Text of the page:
By Angela McDonald, Founder & Managing Director of Optimum Recoveries
If there was ever a time to start your own small or nano business, it’s now. Australian Bureau of Statistics’ figures show there has been a 3.8 per cent rise in the number of businesses formed in the year to 30 June 2021. With the pressures of COVID leading to unemployment or under-employment, many people are taking matters in to their own hands and setting up a side hustles from home, or taking the plunge to finally create a start-up for their passion project.
When starting a new business, setting good credit management processes and credit references is often far from the first thing you think about. Setting up a business is really exciting and it’s easy to focus all your attentions on developing products, services, marketing templates and getting going. But it’s equally as important to pay attention to your credit policies and credit history as every dollar of revenue your business makes goes through a credit policy assessment process.
Think about your credit policy as a key part of your business plan when getting started. Essential factors to consider include how you verify whether to extend credit to a potential customer and even whether to offer payment terms at all.
Taking the First Step: Defining Your Terms and Conditions
Developing a strong credit policy from the get go can help you avoid any liabilities and long, sleepless nights well into the future. At Optimum Recoveries, no matter how large a business is or how long they have been operating, our first step is to always to cement strong terms and conditions and credit application. What makes great terms and conditions heavily depends on a number of factors including the state your business is in, which industry you’re a part of, your risk appetite, and even the type of customer you’re going to be doing business with. It is tempting to adopt the payment terms that are standard in your industry, however it is incredibly important to think through specific terms and conditions that are tailored to you and your business.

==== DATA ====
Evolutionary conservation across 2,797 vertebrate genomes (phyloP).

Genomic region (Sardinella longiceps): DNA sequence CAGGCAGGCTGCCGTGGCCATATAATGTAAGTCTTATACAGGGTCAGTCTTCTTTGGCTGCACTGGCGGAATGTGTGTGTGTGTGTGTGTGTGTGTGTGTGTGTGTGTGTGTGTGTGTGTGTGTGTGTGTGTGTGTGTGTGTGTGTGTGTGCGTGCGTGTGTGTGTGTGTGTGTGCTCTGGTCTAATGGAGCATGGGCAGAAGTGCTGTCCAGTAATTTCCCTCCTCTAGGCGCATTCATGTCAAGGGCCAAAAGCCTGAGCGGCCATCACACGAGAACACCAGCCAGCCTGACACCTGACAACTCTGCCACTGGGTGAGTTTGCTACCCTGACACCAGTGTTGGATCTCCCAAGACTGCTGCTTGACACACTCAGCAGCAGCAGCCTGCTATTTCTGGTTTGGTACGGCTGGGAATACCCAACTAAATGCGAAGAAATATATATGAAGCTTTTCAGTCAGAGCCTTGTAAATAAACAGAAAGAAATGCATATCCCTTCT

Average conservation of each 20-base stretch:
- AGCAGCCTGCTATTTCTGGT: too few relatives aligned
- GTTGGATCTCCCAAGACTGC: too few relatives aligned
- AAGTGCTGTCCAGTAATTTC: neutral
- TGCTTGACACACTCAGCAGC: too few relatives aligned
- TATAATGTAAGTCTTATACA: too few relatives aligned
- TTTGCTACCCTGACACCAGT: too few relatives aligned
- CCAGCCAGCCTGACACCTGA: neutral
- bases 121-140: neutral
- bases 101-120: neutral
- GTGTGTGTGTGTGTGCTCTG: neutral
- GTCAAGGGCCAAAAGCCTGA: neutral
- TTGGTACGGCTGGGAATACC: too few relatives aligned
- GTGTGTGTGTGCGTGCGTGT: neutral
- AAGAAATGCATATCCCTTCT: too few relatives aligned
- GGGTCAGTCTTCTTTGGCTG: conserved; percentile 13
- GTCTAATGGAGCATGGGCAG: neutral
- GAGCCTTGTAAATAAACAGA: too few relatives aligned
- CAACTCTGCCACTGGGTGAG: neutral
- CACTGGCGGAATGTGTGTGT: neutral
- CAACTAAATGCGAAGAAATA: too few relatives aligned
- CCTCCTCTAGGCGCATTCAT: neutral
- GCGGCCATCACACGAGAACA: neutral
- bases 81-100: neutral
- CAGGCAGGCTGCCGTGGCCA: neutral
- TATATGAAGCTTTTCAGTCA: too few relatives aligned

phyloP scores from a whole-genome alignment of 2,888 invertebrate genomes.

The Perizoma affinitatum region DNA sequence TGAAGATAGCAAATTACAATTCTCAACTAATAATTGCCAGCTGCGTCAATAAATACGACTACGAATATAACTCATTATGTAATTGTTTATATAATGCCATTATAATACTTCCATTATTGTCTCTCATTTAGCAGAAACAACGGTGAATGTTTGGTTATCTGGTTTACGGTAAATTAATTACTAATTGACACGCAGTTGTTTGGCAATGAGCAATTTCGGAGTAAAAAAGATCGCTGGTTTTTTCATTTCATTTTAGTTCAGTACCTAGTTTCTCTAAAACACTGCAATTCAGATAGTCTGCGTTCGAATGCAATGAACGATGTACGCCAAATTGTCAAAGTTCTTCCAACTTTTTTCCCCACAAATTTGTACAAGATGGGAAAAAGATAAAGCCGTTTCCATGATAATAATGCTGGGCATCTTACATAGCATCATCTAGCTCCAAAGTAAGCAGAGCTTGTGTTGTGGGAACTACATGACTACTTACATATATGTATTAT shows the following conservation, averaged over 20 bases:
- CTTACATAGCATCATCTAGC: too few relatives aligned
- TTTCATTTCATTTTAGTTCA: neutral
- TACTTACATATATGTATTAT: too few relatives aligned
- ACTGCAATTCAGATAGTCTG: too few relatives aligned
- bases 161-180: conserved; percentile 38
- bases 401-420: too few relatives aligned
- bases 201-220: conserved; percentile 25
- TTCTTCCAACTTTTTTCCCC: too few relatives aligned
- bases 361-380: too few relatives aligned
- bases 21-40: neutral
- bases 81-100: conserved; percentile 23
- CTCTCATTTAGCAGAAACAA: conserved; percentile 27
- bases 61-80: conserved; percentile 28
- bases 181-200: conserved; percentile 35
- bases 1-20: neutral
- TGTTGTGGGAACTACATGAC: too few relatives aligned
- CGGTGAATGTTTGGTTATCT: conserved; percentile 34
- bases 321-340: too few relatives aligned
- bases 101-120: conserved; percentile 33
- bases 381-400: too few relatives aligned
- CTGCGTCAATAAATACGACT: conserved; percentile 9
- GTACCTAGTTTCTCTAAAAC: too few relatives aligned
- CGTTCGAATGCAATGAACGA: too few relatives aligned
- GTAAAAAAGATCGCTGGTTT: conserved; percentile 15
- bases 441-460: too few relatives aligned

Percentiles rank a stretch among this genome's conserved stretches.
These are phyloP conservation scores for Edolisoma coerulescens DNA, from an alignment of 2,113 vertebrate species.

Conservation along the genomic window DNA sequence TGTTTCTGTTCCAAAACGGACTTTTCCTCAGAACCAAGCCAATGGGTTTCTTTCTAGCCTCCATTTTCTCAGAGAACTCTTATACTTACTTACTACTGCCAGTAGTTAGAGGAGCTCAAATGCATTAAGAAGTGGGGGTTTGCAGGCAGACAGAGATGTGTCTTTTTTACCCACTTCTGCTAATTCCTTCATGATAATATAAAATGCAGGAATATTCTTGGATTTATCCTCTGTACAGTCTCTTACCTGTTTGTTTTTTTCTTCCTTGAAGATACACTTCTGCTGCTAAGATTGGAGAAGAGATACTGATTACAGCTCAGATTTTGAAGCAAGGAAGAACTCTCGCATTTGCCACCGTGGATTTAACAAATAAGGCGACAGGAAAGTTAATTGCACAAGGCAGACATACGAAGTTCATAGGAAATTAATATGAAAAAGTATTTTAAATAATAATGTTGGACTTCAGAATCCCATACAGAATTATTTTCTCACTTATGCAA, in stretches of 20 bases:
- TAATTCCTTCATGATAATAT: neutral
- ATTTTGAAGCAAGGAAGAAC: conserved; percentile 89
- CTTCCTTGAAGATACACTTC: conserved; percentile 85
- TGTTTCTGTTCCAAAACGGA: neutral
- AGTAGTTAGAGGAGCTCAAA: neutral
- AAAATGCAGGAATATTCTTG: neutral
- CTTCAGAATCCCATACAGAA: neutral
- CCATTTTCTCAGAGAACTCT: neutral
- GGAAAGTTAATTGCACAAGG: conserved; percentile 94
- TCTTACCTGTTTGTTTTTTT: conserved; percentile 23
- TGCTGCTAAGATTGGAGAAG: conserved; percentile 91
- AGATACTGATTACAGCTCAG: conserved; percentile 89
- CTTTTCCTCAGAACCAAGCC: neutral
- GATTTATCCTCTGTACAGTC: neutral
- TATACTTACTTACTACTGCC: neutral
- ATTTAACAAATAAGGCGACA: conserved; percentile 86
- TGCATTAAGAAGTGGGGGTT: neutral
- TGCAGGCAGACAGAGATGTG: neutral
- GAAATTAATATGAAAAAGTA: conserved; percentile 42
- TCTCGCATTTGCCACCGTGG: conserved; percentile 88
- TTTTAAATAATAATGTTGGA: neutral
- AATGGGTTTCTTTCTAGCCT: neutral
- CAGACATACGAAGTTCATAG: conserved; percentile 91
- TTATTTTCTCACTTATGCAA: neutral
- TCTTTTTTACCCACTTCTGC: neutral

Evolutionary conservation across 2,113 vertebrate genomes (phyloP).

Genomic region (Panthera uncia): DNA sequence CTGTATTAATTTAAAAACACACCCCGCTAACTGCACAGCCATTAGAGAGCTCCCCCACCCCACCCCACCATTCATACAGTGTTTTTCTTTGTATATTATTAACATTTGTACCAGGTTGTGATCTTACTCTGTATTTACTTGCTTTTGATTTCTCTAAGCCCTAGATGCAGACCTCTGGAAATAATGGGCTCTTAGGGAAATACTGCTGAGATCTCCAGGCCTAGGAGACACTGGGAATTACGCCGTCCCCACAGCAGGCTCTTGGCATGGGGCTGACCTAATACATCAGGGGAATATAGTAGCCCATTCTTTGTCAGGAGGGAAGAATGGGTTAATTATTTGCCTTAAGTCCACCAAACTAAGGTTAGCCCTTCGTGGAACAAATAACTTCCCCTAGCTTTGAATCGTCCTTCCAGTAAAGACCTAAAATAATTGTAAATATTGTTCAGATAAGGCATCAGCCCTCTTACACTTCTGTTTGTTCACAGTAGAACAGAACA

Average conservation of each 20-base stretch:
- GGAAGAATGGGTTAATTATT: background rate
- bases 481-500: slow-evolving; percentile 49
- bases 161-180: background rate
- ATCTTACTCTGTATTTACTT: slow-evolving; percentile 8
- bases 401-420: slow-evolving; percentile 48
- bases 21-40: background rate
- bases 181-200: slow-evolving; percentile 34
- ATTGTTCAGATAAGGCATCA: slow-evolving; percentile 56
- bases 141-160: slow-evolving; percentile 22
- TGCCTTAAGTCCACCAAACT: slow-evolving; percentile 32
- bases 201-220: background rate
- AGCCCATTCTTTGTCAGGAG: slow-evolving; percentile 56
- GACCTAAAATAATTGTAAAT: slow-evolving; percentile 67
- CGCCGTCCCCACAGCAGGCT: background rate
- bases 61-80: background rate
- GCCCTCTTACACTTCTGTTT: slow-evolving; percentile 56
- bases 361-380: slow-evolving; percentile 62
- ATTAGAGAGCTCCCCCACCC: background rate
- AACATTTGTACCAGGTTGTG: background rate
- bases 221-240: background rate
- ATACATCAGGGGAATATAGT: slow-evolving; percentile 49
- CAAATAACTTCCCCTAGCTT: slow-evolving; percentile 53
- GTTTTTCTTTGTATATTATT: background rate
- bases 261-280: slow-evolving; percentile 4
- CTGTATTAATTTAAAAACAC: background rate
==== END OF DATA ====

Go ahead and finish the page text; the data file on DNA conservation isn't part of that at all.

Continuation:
To begin the foundation for solid terms and conditions, you should:
- Include clear outlines for you and your customer. Your payment terms should clearly outline the parties making the agreement and the agreed scope of work, deliverables, and timeframes in which the work should be completed.
- Make sure your customers can easily understand what you’re saying. Your terms and conditions should be easily read and understood by your customer, without the help of a lawyer. Unclear and hard to interpret terms and conditions can and will hold up or even prevent customers from doing business with you.
- Ensure that your terms are secure, and reflect your customer. The approach you take as a small B2C business will be different to the approach you would take as are B2B firm with large corporates as clients. If your customers are largely consumers, they are already afforded many protections under fair trading rules. If your clients are big businesses, they may offer their own terms for you to consider that could include extended payment terms, which may put cash-flow pressure on your start up.
Your terms and conditions also need to set out how you will be remunerated. As a small B2C business, your terms may be as simple as cash on delivery. However, if you are running a construction firm for example, it is standard practice to require clients to pay a deposit to get the job started and have agreed points during the project where progress payments would be made. For this type of business, it is also important to set out what happens if there’s any variation to agreement, such as project creep, as well as clear outlines of what happens in the event of non-payment or past due.